Neighbors’Educational Opportunities, Inc.
In 1962, the state of Indiana sent out a call for school corporations to provide educational opportunities for adults who did not have a high school diploma. Portage Township Schools answered that call. Under the leadership of founder and director Ken Woodruff, the Portage Adult Education Program was conceived. The program began as a few nighttime high school classes for adults who wanted to earn their diploma. By the early 1970’s, a GED learning center and a GED testing site were added. Over the next four decades, the program expanded its community outreach into six northwest Indiana counties.
Thousandsof adults, age 16 and older, turned to the 24 different adult learning centerseach year to prepare for the GED, college, or the workplace or to learn Englishas a second language. The nighttime highschool credit program expanded into a fully accredited high school program thatserved 350-450 primarily Porter and Lake County high school students each year. Over the 49-year history of Portage AdultEducation, thousands of lives were impacted by the educational programs, theteachers, and the outcomes achieved.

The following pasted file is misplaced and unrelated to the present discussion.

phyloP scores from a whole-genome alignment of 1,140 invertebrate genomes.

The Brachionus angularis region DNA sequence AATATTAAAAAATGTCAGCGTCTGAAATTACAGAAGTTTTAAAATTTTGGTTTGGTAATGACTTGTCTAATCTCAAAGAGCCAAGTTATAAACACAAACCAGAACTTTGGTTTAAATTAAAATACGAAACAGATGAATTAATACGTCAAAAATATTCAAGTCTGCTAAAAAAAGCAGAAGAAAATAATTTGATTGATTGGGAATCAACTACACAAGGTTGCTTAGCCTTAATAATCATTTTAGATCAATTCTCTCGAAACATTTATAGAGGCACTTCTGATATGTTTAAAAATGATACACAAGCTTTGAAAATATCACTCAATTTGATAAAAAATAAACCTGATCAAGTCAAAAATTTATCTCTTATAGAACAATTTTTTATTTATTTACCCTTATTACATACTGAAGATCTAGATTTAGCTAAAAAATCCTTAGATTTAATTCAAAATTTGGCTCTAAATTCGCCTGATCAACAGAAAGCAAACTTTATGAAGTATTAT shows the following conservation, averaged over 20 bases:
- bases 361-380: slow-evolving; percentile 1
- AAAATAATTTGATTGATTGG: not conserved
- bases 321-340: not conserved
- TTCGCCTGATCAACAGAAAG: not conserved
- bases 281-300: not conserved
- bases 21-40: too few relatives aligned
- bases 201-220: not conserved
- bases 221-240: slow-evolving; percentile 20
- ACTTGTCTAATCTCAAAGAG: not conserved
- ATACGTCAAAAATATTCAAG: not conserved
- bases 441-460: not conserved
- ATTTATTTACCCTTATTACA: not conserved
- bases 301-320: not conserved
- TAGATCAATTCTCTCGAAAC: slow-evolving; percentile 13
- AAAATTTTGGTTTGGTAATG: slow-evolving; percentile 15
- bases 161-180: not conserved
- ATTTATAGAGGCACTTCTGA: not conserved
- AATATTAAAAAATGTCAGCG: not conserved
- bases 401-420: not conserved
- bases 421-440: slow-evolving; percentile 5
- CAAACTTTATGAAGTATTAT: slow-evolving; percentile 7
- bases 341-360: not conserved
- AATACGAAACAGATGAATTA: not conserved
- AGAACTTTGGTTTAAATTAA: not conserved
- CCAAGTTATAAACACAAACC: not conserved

In January of 2011, the Portage Township Schools’ Board of School Trustees voted to end its sponsorship of adult education programs due to financial reasons.
In the weeks following the PTS vote to end adult education programs and with a June 30, 2011 deadline for closure looming, an alternative plan was formulated to continue the valuable adult education and high school services. With the support and backing of a local non-for profit organization, Project Neighbors (PN), and with the enlistment of PN board members and the support of the community, teachers, and students, Neighbors’ Educational Opportunities,Inc. (NEO) was organized as a non-for-profit organization dedicated to the mission of continuing these vital programs. During the spring and summer of 2011, NEO made great strides in securing a viable and sustainable future for Neighbor’s Adult Education. In its first six months of operation, NEO:
During the 2011-2012 school year, NEO’s adult education program served close to 400 students, who came to complete credits for their high school diploma, study for the GED, learn English as a Second language, or study for their high school End of Course Assessments or college entry exams.
OnDecember 5, 2011, NEO received word that it was awarded the charter to run NewVistas beginning in the fall of 2012. Over the course of the next few months, NEO administrators and staffprepared for the school’s opening. OnSeptember 4, 2012, NEO opened its doors to the 137 students who made up theinitial class of Neighbors’ New Vistas High School.